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  • FreedMike FreedMike on May 26, 2009

    This article assumes that there is a viable market for EVs that Ford is somehow missing the boat on. Last I checked, there has been no successful EV (and, no, Ed Begley and associated EV1 fans, that car wasn't successful, and if it was, it would still be in production). Based on what I see coming out soon, and unless there's some kind of wholesale seismic market shift, there probably won't be a successful EV either. Ford is betting economy-wise on eco-boost (better known as direct fuel injection), and to me, this seems more sensible. Direct injection makes a four run like a six, a six like an eight, and so on. Anyone who's driven the Cadillac CTS or the BMW 335 knows that this engine technology can do for a car, and the cost is a small fraction of that of other economy/performance enhancing technologies. Car and Driver recently tested the new Lincoln MKS and MKT vehicles equipped with the Ecoboost system, and they are impressive. The REAL payoff of direct injection techology will be in trucks and SUVs. While GM fiddles around with $55,000 hybrid Tahoes that still only get 20 mpg around town, Ford will be able to produce $40,000 SUVs that get marginally worse mileage. Which one will sell more? I like what I see from Ford in the near future.

  • King Bojack King Bojack on May 26, 2009

    @ Holy Donut A product has to be commerically to be successful in the market at one point or another or the business will lose cash on the venture. (assuming I understand what you're getting at) I brought up the book to point out that making an EV is so not a huge undertaking a determined shade tree mechanic with a good toolset can slap one together. At any rate, all previous EVs have been a bust for a variety of reasons that are generally either cost or battery related. Electric motors are all over the world doing all kinds of shit reliably day in day out. The motor part is simple. To give the motor mobility it needs a battery (or some other form of mobile power) which is the details that kill the EV. Not an inherent complexity in the device which is why I call it a motor and a battery. This is why Ford is wise not to piss away tons of money on it. Especially if it takes a LOOOONG time (if ever) battery power and recharge time catches up to the convenience of a gas ICE. The lack of infrastructure is nowhere near the issue unless we can come up with safe low cost ways to cram assloads of power into a battery on the fly. The achilles heel of the EV is lagging battery tech. Battery tech is proving harder that people have thought. Otherwise you just figure out how to stuff the desired kW motor into whatever car you want to make and be done with it. If an upstart like Tesla can make an EV essentially outta nowhere like they did then clearly producing an EV ain't no thang. Finding a good enough battery and quality recharge places right now is. Bringing infrastructure up to speed would be the easier part of the EV equation. Creating a long range affordable battery with low recharge times is what the EVs need right now. Until this occurs everything else is bupkiss. Right now if Ford can't fix the other 95% of their business then they should spend as little on EVs as possible. The real sucker punch to Chrysler and GM is that Ford could upstage them on EV tech as little more than a Ford side project. Besides, ask yourself this, would you rather have an Aveo with GM derived EV powertrain or a Fiesta or even a Fusion with Magna derived powertrains? Also, to wrap this up I know that I grossly simplify things but simple things are not always easy. Benching 650lbs, easy concept, hideous challenge to execute. This is most Alt fuel programs in a nutshell. Yes a hybrid is just a car with big batteries, electric motor and regen brakes. Is it an engineering hassle and marvel to get these simple things to work well in tandem? Yes indeed. Still simple concept though.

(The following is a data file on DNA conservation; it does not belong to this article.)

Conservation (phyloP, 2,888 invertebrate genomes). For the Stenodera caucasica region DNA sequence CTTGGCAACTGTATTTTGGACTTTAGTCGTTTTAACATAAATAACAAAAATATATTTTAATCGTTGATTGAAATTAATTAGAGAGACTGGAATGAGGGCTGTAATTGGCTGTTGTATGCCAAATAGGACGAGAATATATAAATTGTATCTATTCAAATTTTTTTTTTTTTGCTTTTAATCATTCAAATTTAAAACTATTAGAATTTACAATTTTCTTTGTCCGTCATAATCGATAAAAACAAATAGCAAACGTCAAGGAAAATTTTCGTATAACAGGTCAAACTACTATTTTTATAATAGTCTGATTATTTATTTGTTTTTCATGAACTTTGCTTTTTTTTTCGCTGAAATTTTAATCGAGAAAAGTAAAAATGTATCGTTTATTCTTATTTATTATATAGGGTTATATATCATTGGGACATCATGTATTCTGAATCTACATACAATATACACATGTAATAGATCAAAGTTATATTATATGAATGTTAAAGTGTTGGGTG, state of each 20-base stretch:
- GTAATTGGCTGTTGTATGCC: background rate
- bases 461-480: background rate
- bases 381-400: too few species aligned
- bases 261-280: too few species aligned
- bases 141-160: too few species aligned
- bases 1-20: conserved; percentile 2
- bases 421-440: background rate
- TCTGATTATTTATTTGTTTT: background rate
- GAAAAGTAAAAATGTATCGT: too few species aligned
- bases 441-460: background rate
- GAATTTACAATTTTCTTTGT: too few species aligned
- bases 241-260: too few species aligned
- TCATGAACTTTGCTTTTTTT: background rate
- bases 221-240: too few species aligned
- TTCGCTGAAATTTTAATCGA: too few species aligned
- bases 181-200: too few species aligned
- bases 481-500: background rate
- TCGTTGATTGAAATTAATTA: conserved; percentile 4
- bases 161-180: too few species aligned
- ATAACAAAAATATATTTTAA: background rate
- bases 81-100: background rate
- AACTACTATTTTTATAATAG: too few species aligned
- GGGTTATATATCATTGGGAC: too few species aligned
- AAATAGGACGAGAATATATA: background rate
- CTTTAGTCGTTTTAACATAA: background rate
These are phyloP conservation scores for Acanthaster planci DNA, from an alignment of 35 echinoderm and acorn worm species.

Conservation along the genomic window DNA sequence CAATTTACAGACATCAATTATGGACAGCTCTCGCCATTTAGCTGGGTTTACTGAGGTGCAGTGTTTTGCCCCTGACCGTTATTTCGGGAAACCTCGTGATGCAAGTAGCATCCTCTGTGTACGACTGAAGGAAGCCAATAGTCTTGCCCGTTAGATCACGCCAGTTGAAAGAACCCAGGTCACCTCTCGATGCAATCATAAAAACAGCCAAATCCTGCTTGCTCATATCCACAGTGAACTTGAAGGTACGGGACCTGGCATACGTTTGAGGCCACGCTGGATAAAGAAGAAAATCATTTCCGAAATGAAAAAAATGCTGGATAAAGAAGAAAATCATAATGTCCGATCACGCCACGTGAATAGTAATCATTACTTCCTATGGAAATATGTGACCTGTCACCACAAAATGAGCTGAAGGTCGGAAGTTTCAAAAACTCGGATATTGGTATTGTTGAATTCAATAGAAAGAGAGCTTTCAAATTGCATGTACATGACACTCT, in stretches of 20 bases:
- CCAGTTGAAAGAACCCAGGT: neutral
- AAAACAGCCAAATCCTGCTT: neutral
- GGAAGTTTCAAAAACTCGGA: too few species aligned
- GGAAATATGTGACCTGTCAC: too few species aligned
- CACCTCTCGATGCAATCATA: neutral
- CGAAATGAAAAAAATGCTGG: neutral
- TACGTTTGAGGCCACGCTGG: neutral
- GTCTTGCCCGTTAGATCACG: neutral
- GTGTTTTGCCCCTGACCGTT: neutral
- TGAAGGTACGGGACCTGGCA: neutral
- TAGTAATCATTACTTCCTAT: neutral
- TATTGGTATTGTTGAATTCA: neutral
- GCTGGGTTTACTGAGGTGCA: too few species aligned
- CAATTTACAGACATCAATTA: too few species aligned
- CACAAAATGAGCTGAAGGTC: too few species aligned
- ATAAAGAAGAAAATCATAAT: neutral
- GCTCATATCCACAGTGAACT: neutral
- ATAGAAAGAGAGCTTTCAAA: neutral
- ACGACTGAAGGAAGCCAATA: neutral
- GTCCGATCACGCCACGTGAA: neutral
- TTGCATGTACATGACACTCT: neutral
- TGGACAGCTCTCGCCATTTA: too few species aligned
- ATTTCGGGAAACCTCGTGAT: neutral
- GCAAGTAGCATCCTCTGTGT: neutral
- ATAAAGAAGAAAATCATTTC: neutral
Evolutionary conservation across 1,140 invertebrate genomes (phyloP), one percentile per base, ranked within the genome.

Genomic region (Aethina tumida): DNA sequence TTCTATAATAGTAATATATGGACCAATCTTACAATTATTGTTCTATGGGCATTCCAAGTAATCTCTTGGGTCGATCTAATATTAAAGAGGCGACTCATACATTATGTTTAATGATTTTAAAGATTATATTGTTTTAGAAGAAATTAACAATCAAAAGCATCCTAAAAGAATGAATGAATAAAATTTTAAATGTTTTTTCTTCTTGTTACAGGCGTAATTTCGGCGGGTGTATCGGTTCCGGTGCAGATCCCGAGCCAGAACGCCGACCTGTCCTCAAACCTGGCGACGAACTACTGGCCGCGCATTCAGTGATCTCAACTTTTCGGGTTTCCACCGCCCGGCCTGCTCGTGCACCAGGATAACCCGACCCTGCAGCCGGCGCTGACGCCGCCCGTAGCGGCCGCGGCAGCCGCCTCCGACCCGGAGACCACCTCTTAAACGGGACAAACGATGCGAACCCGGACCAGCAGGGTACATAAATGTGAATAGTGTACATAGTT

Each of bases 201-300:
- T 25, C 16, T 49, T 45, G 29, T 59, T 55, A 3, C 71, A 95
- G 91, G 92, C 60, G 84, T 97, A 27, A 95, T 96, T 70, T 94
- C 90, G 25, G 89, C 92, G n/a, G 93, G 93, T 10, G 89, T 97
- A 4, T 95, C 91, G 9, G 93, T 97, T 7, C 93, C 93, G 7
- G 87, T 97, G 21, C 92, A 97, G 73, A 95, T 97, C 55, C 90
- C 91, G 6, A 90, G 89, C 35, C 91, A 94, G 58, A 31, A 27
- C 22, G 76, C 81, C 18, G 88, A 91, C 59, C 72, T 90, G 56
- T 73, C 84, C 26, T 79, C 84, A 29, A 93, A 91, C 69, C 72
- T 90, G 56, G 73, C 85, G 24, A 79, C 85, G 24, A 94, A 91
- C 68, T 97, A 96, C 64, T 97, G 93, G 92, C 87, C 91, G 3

• Dusterdude The suppliers can ask for concessions, but I wouldn’t hold my breath . With the UAW they are ultimately bound to negotiate with them. However, with suppliers , they could always find another supplier ( which in some cases would be difficult, but not impossible)
  • AMcA Phoenix. Awful. The roads are huge and wide, with dedicated lanes for turning, always. Requires no attention to what you're doing. The roads are idiot proofed, so all the idiots drive - they have no choice, because everything is so spread out.
  • Leonard Ostrander Pet peeve: Drivers who swerve to the left to make a right turn and vice versa. They take up as much space as possible for as long as possible as though they're driving trailer trucks or school busses. It's a Kia people, not a Kenworth! Oh, and use your turn signals if you ever figure out where you're going.
  • Master Baiter This is horrible. Delaying this ban will raise the Earth's temperature by 0.00000001°C in the year 2100.
  • Alan Buy a Skoda Superb.